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6

There are legitimate case reports in credited journals of hyperdontia, or the condition of having supernumerary teeth. Such cases are often associated with congenital syndromes-- cleft lip and palate, trichorhinophalangeal syndrome, cleidocranial dysplasia, and Gardner's syndrome. I included a case report and a comprehensive review for you below. Case ...


5

I found a protocol by ATCC for NTERM2 cells, and it didn't mention any specific flask, so any cell culture flask would do. Since ATCC is basically a cell culture bank I trust that their protocol is valid.


4

There is no specific dye for stem cells. You would have to do an immuno-histochemical staining for stem cell markers such as Sox2/Oct4 etc. Usually stem cells have a distinct morphology (round and clustered). You can use Leishman's (or Romanowsky-Giemsa) stain.


4

From this article: iPSC's or induced pluripotent stem cells are somatic cells that have been driven to acquire an induced pluripotent cell state. Somatic cells can be any cell of the body except sperm cells, egg cells and undifferentiated stem cells. Investigators can induce these cells to 'return' to a stem cell like state by forcing the expression of key ...


3

When you look at the development of the embryo, at the beginning all cells are totipotent, meaning they can develop into any cell type of the body. This changes relatively fast by differentiation, which means that the totipotent cells develop into more specialized cell types, which then can not give rise to all cell types. So the different germ layers (meso, ...


2

This is too long for a comment, so I have to write it in here: Mostly this is because other cell lines are more practical in the lab. Stem cells are much more tricky to maintain - especially if you want to keep their stem cell properties. They only grow very slow, tend to differentiate when they get too much stress, cellular signals and so on and need ...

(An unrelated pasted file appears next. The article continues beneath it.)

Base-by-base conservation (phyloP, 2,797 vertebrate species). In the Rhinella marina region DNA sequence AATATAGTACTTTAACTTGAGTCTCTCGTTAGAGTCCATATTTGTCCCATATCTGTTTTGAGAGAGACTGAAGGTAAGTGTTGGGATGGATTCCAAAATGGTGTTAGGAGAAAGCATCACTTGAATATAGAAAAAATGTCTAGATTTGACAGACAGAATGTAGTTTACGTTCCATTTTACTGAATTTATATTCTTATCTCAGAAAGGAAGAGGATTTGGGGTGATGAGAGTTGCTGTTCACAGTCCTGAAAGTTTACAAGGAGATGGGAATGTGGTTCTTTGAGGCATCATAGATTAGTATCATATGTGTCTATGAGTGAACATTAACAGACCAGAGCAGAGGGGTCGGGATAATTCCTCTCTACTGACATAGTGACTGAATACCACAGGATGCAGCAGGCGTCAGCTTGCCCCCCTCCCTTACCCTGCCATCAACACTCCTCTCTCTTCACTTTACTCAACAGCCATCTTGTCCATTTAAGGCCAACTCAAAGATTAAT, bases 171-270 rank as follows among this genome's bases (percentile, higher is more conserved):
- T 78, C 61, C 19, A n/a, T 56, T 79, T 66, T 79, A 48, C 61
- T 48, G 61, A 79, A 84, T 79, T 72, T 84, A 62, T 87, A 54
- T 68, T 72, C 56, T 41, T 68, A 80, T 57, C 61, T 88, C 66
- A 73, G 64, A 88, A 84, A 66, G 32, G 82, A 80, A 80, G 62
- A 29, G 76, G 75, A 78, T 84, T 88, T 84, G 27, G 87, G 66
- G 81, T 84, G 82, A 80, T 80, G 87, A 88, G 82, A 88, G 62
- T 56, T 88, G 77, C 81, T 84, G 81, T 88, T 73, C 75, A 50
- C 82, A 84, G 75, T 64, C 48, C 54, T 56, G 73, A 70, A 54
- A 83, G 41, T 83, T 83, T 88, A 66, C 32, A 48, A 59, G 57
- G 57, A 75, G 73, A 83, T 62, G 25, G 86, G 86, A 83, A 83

2

Stem cell therapies do in fact utilise viruses. In the examples cited, the stem cells were infected by viruses in vitro, genetically modified, and then reintroduced into the target as autologous transplants. The main issue at hand is that live viruses introduced directly would be targeted and destroyed by the immune system, which greatly reduces their ...


2

It would not be possible to differentiate CSC from normal population non-invasively and select them out. You may do a single cell expression analysis to say if a CSC is present in a population or not but there is no magic bullet method for eliminating them. Also there are several oncogenes and some of them are also required for usual stem cell function. HAT ...


2

Yes, stem cells can pass through blood vessels and capillaries (as @WYSIWYG points, these cells should be small enough to fit inside that capillary). The interesting thing is that they posses multiple mechanisms of transmigration. They are attracted by TNF-alpha activated endothelial cells [1] and can pass through by [1]: leukocyte-like diapedesis ...



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